— Lou Piniella was joking when he said it earlier this week — but not really.
“Maybe we should make the Cardinals the favorite (in the National League Central); put the pressure on (Tony) La Russa.''
In fact, the very next day, Piniella — whose NL Central-favorite Cubs hit the final day of April at the .500 mark — re-addressed the issue.
“I meant what I said the other day; St. Louis is a better team than us right now,'' Piniella said. “And at this time, it might be more (teams in the NL Central) than St. Louis (who are) better than us. Our job is to stay in contact now (with the Cardinals).''
The standings concur with Piniella, and there are several issues in play here. The most-pressing one is the Cubs' health. They limped into Arizona on Monday with the entire middle of their lineup — Milton Bradley, Derrek Lee and Aramis Ramirez — banged up.
It got so bad that for Monday's game, staff ace Carlos Zambrano was listed on Piniella's lineup card along with the extra position players — just in case. (And the very next night, Zambrano had three hits including a home run as the winning pitcher).
By the time they left Arizona, the Cubs did have Bradley and Lee back in the lineup, but Ramirez's calf injury could land him on the disabled list. And Geovany Soto, last year's NL Rookie of the Year, has a sore shoulder that is limiting both his throwing and hitting (5 for 45, 2 RBI).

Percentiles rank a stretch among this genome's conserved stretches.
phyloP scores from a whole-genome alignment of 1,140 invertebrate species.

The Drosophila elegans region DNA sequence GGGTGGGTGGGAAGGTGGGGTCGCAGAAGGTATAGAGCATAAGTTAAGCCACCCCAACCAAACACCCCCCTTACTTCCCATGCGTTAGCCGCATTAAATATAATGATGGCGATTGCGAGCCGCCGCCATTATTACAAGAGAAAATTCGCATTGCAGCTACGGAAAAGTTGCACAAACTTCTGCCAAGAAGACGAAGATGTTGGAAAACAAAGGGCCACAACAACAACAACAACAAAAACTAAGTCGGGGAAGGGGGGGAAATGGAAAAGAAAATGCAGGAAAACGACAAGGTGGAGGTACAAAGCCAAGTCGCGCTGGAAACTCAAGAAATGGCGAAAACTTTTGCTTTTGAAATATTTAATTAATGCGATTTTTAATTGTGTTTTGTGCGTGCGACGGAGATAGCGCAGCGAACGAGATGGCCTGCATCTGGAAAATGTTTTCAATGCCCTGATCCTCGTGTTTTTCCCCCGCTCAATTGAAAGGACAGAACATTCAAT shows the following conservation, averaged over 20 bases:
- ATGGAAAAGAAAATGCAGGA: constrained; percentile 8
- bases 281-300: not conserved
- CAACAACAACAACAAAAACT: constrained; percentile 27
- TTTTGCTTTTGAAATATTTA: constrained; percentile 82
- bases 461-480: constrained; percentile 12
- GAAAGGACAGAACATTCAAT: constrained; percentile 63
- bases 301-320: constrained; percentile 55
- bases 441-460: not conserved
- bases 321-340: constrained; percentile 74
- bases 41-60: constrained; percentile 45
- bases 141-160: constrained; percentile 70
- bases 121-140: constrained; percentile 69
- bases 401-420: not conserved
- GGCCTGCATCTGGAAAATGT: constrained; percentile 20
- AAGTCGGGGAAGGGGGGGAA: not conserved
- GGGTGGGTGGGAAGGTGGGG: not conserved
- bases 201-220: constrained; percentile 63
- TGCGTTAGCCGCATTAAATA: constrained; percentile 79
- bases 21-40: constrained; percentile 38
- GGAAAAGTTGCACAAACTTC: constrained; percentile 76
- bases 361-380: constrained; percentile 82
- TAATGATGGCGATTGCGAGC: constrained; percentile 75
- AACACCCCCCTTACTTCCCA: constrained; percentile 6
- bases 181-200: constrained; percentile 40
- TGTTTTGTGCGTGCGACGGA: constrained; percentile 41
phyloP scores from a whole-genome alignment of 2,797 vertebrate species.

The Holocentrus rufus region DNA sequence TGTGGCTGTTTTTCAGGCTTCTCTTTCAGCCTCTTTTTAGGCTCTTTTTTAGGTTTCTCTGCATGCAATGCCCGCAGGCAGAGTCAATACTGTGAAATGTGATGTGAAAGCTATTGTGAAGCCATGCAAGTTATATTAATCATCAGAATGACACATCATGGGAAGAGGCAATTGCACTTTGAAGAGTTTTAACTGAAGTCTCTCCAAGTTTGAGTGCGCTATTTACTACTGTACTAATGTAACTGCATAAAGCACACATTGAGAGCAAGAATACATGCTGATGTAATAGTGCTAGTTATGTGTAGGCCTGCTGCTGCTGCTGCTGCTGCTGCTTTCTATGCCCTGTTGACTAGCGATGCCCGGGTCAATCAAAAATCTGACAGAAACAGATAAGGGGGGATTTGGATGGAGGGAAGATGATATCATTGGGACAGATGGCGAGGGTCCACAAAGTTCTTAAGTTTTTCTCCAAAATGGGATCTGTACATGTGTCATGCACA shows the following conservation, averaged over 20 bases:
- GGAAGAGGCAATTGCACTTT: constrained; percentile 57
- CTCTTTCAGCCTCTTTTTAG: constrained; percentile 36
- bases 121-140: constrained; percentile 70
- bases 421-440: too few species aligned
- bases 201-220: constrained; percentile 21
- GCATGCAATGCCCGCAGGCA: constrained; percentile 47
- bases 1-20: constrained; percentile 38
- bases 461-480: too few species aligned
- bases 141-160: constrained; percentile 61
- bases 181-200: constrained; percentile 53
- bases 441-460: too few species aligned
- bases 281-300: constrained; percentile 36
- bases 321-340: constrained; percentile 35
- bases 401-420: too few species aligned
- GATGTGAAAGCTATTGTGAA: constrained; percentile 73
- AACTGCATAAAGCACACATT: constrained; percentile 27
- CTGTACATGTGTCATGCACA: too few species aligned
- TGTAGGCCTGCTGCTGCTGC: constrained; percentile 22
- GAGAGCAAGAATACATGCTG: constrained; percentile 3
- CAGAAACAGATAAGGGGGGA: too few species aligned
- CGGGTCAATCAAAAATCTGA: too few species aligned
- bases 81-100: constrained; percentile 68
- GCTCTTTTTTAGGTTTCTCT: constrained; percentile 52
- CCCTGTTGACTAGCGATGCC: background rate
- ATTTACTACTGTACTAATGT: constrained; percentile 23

So much so that Piniella dropped the 'sophomore slump' term into the conversation when discussing giving Soto a day off in Arizona:
“I don't think this has anything to do with a sophomore slump, but you want to get him out of there, relax for a day, and get himself together,'' Piniella said.
The deeper, longer-term questions surround general manager Jim Hendry's off-season moves. Namely, dealing away Mark DeRosa and giving Bradley three years and $30 million despite his history of injuries and social problems — both of which have already surfaced this season.
At least Kosuke Fukudome, whose 2008 second-half struggles led to Hendry's attempted solutions, has been the Cubs' best hitter of late.
Otherwise, the returns from the stats-don't-lie deptartment aren't good. The Cubs in the National League rankings:
“(Those 2009 numbers) don't signal a team six-seven games over .500,'' Piniella said. “We've got to improve. People who are struggling have to pick it up.''
Meanwhile, La Russa's Cardinals are first in the NL in runs scored and trailing only the surprising Pittsburgh Pirates staff in team ERA. And that latter number has been accomplished almost entirely without the one player other than Albert Pujols who was thought to be indispensable to the Cardinals' playoff hopes — Chris Carpenter.